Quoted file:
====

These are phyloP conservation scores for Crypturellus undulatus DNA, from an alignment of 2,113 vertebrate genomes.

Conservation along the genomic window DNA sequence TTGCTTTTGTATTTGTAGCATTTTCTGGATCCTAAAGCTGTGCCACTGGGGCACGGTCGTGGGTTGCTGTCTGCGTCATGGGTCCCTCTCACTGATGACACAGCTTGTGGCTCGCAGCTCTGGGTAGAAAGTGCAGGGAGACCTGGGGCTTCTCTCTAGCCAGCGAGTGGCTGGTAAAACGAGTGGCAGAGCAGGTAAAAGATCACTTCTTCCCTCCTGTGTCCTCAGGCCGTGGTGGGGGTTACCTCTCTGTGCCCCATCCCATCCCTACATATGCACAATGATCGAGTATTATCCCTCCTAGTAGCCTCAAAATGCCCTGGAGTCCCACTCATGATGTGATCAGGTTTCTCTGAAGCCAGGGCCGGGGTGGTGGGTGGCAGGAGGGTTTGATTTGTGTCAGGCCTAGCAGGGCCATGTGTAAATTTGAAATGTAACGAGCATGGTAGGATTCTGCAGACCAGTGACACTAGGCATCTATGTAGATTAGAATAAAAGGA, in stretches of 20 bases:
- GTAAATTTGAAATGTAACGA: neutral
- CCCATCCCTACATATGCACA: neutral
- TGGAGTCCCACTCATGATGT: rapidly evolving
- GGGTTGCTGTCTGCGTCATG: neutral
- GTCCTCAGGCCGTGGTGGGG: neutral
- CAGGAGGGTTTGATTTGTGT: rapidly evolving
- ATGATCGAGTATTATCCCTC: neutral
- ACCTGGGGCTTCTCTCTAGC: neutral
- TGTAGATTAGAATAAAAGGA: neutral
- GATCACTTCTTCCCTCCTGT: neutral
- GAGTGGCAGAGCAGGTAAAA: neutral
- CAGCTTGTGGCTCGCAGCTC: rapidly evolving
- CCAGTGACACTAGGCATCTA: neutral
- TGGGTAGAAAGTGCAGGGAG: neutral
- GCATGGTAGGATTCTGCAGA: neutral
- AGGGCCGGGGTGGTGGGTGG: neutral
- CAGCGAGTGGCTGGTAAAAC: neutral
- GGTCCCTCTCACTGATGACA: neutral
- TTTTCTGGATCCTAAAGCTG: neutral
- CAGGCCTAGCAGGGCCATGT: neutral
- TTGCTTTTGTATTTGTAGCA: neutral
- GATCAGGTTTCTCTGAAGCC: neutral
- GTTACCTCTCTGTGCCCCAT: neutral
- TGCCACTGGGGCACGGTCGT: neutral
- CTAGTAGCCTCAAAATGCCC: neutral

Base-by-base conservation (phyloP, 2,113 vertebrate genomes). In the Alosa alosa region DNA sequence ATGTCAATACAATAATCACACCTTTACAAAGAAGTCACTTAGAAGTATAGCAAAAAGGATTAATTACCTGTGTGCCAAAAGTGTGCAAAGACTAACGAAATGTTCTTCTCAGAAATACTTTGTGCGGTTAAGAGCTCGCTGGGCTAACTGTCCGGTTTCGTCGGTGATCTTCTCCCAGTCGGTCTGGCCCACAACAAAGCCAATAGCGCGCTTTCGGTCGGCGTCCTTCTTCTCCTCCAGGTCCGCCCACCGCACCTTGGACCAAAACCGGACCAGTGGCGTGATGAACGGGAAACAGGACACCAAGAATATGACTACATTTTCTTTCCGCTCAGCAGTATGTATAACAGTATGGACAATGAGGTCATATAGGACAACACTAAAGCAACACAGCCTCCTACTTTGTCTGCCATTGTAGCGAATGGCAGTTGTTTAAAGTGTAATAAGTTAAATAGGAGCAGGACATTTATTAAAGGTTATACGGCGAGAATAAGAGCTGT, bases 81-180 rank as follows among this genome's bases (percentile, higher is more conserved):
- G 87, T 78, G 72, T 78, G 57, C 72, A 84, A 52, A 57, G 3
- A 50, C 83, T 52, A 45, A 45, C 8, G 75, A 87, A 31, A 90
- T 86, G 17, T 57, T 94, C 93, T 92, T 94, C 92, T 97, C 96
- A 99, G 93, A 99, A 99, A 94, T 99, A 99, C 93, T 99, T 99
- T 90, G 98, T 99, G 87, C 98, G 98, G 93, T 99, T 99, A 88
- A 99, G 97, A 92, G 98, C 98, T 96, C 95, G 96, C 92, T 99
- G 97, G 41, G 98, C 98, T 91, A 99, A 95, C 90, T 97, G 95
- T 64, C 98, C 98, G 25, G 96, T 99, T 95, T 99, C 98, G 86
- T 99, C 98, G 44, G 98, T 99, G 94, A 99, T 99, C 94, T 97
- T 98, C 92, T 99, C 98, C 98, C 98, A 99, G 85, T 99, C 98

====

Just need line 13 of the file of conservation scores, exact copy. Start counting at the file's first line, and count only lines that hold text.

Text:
- GAGTGGCAGAGCAGGTAAAA: neutral